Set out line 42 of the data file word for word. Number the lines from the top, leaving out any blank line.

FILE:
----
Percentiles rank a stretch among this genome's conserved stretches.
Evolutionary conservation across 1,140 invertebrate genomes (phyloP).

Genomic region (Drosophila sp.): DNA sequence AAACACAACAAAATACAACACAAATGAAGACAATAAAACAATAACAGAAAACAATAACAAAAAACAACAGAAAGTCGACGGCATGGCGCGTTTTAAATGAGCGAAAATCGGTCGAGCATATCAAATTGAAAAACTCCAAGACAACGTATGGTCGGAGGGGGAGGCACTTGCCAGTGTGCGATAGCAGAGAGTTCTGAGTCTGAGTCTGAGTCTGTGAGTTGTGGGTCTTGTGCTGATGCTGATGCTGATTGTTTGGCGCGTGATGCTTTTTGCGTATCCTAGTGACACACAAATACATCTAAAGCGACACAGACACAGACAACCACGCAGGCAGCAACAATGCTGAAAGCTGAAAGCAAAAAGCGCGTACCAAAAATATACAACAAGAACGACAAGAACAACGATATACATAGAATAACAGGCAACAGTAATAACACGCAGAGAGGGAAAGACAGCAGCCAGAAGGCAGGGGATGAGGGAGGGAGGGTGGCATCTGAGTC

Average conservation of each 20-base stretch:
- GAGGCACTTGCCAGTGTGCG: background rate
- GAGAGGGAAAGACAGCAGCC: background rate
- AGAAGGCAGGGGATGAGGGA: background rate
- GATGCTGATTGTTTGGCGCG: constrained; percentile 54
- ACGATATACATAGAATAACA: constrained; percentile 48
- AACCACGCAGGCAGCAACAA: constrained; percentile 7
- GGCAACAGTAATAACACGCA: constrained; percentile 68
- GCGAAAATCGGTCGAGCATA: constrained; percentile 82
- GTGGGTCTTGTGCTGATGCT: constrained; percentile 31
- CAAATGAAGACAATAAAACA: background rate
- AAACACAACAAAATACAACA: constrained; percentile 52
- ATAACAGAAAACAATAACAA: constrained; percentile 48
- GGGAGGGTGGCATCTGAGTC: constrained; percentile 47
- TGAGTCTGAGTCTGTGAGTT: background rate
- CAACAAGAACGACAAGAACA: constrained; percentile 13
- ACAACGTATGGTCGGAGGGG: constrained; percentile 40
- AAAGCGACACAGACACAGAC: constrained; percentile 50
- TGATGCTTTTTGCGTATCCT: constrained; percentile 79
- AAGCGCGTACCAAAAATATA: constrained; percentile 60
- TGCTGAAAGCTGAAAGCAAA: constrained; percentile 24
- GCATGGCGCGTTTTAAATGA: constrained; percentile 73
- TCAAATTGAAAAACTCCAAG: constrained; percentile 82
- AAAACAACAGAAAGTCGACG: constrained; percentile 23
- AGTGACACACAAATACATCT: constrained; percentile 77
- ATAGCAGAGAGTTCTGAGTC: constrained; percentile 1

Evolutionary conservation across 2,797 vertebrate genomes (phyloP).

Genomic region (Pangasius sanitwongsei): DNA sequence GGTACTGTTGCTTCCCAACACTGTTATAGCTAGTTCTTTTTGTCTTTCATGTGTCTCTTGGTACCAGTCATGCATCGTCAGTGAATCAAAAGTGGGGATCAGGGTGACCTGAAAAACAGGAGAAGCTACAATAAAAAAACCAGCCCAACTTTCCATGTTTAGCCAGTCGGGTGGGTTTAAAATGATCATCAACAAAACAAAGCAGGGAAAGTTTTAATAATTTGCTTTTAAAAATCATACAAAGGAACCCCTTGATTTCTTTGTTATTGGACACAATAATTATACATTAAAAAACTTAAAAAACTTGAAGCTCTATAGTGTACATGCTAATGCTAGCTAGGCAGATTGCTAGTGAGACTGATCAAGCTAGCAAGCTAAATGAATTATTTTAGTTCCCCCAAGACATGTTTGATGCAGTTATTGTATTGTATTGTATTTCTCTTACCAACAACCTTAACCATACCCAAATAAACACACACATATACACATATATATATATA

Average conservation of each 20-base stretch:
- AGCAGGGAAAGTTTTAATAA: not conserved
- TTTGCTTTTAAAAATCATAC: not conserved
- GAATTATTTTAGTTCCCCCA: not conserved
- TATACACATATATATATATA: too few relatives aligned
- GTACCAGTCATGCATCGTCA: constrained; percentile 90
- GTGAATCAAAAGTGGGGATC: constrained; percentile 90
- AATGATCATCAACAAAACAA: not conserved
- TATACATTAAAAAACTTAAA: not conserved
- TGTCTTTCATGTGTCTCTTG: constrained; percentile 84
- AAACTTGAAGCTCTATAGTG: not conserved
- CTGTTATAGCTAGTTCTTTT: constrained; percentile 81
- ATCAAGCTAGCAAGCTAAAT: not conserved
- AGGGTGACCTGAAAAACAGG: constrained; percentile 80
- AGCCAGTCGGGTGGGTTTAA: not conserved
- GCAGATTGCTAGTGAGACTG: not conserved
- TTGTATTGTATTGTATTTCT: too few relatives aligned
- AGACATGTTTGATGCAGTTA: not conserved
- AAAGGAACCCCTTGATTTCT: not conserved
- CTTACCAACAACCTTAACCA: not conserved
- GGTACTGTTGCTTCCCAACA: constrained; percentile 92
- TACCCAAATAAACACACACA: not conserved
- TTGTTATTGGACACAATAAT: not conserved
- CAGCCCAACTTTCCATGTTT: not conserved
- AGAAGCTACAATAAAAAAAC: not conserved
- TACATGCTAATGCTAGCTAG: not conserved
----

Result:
- AAACTTGAAGCTCTATAGTG: not conserved